There’s little doubt that Hadoop has lost some of the tremendous momentum it possessed in the 2012-2015 timeframe. At that time, Hadoop was the center of the big data world, both figuratively and literally. Hadoop was designed to be the singular data storage and processing platform, an “operating system for big data” per Cloudera. Anybody wanting to access big data needed to run on Hadoop.
Hadoop’s star rose as people tried out the new distributed operating paradigm, and the open source community and the commercial markets responded. Dozens, if not hundreds, of big data projects and products were developed to run on the fledgling Hadoop ecosystem.
However, soon cracks in Hadoop’s wall started to appear, and the biggest was the sheer difficulty of integrating the various projects that Hadoop distributors like Cloudera were shipping. Distributions that started out with a handful of projects soon ballooned to encompass nearly three dozen inter-related big data projects.
While HDFS and YARN use might wane as cloud alternatives build, the Hadoop ecosystem as a whole has flourished, and likely will continue to do so, according to Cutting. Hadoop’s lesson that really shines through is how it let developers experiment and try new things.
“Hadoop came at a very opportune time,” he says. “It certainly wasn’t transactional or relational in any fundamental way. It tended to encourage people to be more experimental, agile in their approach, to embrace all kinds of wacky data formats and what people like to call unstructured, which I think is kind of a pejorative for what a database doesn’t handle elegantly.”
But interestingly, Hadoop had a lot of flaws, which made a lot of opportunities for other folks to say ‘That’s a nice start in a new direction, but we can do better,'” Cutting says. “So we got things like Spark, a vastly higher level and more functional API for doing big data computations. We got different kinds of storage engines besides file systems. We’ve got HBase and Kudu. We’ve had great streaming support, things like Kafka….and query engines that are really scalable to go along with it – SQL ones, Impala, as well as Solr and Elastic.”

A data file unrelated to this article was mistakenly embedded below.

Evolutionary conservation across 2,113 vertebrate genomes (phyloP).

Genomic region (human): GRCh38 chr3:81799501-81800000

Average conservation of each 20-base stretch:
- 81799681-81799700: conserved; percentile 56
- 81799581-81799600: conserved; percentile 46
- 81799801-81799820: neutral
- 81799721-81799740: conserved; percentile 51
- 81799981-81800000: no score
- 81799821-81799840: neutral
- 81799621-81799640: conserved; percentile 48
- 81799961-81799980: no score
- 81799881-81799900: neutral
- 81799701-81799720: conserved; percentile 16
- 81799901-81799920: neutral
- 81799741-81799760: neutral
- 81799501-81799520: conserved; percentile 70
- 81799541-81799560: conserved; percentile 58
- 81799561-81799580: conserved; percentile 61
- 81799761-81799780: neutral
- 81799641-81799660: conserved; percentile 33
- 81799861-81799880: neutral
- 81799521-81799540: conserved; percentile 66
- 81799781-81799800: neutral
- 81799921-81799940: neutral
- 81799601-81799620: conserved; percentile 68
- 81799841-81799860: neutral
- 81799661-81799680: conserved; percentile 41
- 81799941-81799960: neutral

The Biggest Contribution
While new distributed systems like Hadoop and friends garner attention, the vast majority of money is spent building traditional relational and transactional systems, Cutting says. Looking forward, it’s likely we’ll continue to see new technologies like Hadoop continue to gain traction, even if it’s not Hadoop itself.
“It’s a long process,” Cutting says. “More and more folks are finding they can use this set of tools to do data warehousing more effectively, and more cost effectively as well. That’s been a nice boon. I don’t see any reason for this to stop. The development style of open source has really fueled this innovation and will continue to.”
Just as Spark and Kafka emerged from earlier stabs at using Hadoop to solve particular problems, new technologies will arise to fill new gaps that have been exposed as part of the constantly shifting IT and business landscape. It’s impossible to predict with any accuracy exactly how it will unfold, but only a fool would bet against the open source community not having a big hand in the process.
Cutting says the thing that has unlocked much of the innovation embodied by Hadoop and its follow-on technologies is open source. The success of the open source software development and delivery method is what Hadoop proved, and what people remember as Hadoop’s primary success, he says.
“I think that’s a pretty strong model,” Cutting says of open source. “You saw some innovation from universities and a little bit from database companies. But I think open source has really unlocked that. I think people saw that. In terms of Hadoop, the lasting impact is establishing that style of development — ecosystem development, as well as application development.”